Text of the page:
“You know full well as I do the value of sisters’ affections: There is nothing like it in this world.”
“I have dreamt in my life, dreams that have stayed with me ever after, and changed my ideas; they have gone through and through me, like wine through water, and altered the color of my mind.”
Intimate, attentive, intelligent, sensitive to what happens in the everyday routine of a life aimed at growth, exploration and change. Inevitably diaristic, Alessandra Sanguinetti’s work can be viewed as the powerful tale of the intimate universal bond between three women. A work on care and feminine friendship that manages, through the delicate combination of never noisy shades, to outline a strongly poetic and free story.
Second episode of the series The Adventures of Guille and Belinda, An Everlasting Summer continues a dialogue already begun with a first editorial project that saw Alessandra Sanguinetti in collaboration with her two Argentine cousins, Belinda and Guillermina, with whom the author began an intimate and enigmatic path in search of the sense and meaning of the dreams of the two girls.
With The Illusion of an Eternal Summer, Alessandra Sanguinetti returns to rural Argentina to work with the two girls to continue, add, expand and further explore the intimate world of the cousins, relating through an attentive and sensitive gaze the events, the dimensions and the changes that advancing in life inevitably promises.
Adopting a narrative posture that has many points in common with cinematic storytelling, Alessandra Sanguinetti follows the two girls from 14 to 24 years of age, producing an observation that sees them as they face the fluid territory between adolescence and young adulthood.
By concretizing a listening and a story that partly confirms and rediscovers elements already explored in the previous book, (The rural setting, the presence of animals), Alessandra Sanguinetti shows us the daily life of the two cousins as they grow up through adolescence to adulthood and finally to motherhood, all while maintaining and deepening the feminine intimacy that has long characterized their evolving relationship.
The book begins with scenes of pubescence: we see Guille and Belinda reclining on bunk beds as they playfully adorn them with homemade costumes of tinsel and dried flowers. Wide expanses of blue sky crossed by a rainbow over infinite unspoiled rural horizons create the impression of a timeless universe on which the author is able to reveal the discovery and growth of girls in their distinct personalities. And the complexities of the relationships at stake – that between Guille and Belinda, as well as that between the two girls and Sanguinetti herself – are revealed as the book unfolds, layering the images with a rich familiarity that can only be captured through years of closeness and attention.
By focusing on issues such as the cyclical nature of life and the eternal fleetingness of the present moment, the book gradually and chronologically guides the reader through growth, change, birth and death.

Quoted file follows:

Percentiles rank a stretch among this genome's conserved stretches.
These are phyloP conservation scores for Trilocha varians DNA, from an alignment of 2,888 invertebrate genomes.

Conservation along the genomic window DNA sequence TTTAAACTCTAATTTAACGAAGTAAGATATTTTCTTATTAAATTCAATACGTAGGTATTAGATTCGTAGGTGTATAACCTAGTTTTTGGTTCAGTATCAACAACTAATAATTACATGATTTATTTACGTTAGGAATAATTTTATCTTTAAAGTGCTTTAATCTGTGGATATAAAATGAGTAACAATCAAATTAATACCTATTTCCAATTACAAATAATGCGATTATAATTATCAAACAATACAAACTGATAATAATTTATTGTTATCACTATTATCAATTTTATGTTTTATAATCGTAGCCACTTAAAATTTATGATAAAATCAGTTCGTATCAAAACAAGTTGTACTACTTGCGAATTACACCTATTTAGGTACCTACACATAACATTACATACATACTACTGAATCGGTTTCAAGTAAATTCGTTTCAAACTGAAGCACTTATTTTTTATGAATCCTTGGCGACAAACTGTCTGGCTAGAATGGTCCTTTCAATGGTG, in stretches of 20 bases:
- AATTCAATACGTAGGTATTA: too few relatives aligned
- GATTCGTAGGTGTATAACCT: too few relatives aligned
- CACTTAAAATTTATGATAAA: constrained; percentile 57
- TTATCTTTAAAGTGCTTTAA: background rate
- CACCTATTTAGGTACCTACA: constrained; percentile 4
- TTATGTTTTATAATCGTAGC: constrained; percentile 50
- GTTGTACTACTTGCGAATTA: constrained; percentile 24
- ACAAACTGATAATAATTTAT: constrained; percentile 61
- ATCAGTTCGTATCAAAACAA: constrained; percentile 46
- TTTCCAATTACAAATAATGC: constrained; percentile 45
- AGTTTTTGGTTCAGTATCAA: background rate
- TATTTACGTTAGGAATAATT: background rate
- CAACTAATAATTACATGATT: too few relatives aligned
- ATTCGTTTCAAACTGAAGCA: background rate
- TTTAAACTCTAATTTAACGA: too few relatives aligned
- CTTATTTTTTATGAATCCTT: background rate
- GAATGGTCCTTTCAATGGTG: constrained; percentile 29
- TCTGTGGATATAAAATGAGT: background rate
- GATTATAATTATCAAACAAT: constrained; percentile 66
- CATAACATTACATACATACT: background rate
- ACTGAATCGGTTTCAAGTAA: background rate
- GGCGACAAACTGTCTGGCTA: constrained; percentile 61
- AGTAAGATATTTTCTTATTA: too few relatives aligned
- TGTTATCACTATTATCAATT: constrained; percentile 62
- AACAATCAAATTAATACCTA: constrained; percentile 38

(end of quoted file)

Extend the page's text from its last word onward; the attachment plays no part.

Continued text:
The inevitable passage of time is revealed not only in the development of Guille and Belinda, but also through the author’s interventions in their story with sudden representations of the farm’s life cycles, a capture of the present that refers to the need to keep something for herself.
An Everlasting Summer is a touching book that tells the passage of time, the things that change and the way they become, an emotional and poetic mapping of this “happening” of things between three people, three women whose bond spans time and events, life.
Alessandra Sanguinetti is known for her lyrical, softly-drawn photography that explores themes of memory, place, and the psychological transitions of youth.
Sanguinetti was born in New York in 1968, and brought up in Argentina where she lived from 1970 until 2003. Her interest in photography began aged 9 when she poured over her mother’s collection of books by Michael Lesy, Dorothea Lange and others. She studied Anthropology at the University of Buenos Aires and General Studies at the International Center of Photography.
In 1996 she began working on a series eventually titled, On the Sixth Day, which explored the complex relationship between man and domesticated animals in the countryside in Argentina. Three years into this project, she turned her attention to two nine-year-old cousins, Belinda and Guille, whose grandmother’s farm had been the subject of Sixth Day. Sanguinetti followed the two girls’ for five years, taking pictures embarked on a life long project, collaboratively photographing the two girls as they grew up and presently as adult women. The first five years culminated in a much-acclaimed monograph, The Adventures of Belinda and Guille and the Meaning of their Enigmatic Dreams (2010).
Sanguinetti is a recipient of a Guggenheim Foundation fellowship and a Hasselblad Foundation grant. Her photographs are included in public and private collections, such as the Museum of Modern Art (NY), the San Francisco Museum of Modern Art, the Museum of Fine Arts in Houston, Museum of Fine Arts, Boston. She has photographed for the The New York Times Magazine, LIFE, Newsweek, and New York Magazine and is currently based in San Francisco
Sanguinetti has been a member Magnum since 2007. She is currently based in California.